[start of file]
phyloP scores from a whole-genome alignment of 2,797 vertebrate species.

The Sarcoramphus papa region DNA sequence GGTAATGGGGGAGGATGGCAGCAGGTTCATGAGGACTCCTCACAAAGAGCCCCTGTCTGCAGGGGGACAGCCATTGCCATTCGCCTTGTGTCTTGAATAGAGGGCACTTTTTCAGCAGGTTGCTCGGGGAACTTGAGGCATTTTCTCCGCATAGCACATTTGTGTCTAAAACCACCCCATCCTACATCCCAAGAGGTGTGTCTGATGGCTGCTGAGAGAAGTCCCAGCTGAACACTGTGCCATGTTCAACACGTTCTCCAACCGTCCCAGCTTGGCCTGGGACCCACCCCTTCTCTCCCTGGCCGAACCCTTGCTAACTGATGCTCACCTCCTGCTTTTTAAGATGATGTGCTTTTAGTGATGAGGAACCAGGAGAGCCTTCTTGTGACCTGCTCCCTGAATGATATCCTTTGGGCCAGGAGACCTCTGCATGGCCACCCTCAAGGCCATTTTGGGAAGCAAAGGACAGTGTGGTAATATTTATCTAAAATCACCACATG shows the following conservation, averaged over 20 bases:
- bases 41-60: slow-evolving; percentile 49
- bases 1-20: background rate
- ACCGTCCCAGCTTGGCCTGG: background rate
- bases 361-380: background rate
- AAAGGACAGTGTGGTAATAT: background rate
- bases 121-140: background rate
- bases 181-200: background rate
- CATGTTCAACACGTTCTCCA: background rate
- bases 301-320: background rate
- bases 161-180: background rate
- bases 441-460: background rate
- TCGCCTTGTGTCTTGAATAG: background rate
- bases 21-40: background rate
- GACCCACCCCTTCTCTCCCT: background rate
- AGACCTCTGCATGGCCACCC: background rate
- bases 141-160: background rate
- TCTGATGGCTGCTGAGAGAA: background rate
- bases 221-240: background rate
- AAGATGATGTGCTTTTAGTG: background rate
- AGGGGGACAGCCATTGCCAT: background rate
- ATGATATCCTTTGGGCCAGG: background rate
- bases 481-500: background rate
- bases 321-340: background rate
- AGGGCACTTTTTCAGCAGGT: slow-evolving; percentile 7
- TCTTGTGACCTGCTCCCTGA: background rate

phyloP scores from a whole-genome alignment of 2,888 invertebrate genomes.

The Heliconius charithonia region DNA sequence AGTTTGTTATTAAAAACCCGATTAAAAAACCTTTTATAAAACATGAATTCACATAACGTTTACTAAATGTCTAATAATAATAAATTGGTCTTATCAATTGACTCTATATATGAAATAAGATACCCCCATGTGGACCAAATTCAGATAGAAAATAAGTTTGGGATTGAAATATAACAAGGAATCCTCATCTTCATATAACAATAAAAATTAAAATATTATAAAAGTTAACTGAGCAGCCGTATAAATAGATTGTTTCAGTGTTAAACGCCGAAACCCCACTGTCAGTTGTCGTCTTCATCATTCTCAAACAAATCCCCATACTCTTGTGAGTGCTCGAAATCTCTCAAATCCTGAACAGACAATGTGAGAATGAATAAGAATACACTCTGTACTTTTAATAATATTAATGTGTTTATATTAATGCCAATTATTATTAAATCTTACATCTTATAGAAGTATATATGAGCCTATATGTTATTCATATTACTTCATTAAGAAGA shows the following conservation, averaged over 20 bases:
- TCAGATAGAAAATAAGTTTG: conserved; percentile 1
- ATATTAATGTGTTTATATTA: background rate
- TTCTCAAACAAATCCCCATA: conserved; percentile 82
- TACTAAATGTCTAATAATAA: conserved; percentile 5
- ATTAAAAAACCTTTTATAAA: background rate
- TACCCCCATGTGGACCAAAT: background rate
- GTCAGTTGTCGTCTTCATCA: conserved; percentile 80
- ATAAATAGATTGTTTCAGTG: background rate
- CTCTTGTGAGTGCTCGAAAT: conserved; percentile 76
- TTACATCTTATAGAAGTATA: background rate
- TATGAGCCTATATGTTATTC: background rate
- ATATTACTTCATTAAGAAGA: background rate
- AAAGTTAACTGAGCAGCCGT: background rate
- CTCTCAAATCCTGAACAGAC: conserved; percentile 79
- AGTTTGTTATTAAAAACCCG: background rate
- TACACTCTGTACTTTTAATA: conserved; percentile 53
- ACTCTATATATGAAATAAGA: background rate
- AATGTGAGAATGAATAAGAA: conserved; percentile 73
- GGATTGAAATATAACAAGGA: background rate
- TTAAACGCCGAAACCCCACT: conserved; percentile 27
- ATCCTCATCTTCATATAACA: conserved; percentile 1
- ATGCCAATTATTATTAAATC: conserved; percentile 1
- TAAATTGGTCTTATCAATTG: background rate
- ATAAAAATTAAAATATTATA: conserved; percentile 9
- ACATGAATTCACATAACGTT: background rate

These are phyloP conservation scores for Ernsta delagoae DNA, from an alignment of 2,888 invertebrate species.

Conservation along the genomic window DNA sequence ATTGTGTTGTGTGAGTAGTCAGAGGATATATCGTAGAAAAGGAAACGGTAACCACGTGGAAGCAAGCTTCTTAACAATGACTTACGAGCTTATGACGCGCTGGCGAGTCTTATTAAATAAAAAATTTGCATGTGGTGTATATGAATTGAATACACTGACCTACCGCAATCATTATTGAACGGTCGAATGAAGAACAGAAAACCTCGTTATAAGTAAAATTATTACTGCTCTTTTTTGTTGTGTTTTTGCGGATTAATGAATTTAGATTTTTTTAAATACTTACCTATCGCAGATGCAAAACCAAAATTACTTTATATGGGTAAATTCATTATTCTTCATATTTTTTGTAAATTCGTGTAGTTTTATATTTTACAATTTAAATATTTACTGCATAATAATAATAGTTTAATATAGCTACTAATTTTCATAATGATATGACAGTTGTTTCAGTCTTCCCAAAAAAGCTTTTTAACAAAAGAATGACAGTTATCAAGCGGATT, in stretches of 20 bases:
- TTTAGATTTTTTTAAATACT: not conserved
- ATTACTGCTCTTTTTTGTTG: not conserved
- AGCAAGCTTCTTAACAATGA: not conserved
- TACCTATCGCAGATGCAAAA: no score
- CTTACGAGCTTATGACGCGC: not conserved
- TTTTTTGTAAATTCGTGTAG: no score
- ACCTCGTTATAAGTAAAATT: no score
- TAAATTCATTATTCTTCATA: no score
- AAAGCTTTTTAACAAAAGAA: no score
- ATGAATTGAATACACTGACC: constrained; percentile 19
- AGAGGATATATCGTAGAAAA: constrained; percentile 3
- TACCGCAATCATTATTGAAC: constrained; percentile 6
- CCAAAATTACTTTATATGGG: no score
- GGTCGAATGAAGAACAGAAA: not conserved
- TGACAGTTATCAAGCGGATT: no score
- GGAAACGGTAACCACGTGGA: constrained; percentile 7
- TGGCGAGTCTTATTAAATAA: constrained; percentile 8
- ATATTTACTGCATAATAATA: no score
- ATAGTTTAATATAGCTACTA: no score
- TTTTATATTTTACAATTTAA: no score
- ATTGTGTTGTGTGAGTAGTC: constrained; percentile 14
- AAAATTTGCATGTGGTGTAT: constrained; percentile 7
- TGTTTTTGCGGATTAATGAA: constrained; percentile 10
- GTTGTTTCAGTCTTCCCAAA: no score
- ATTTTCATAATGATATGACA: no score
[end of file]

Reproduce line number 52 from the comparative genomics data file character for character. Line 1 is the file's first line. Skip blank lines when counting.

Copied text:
- TAAATTGGTCTTATCAATTG: background rate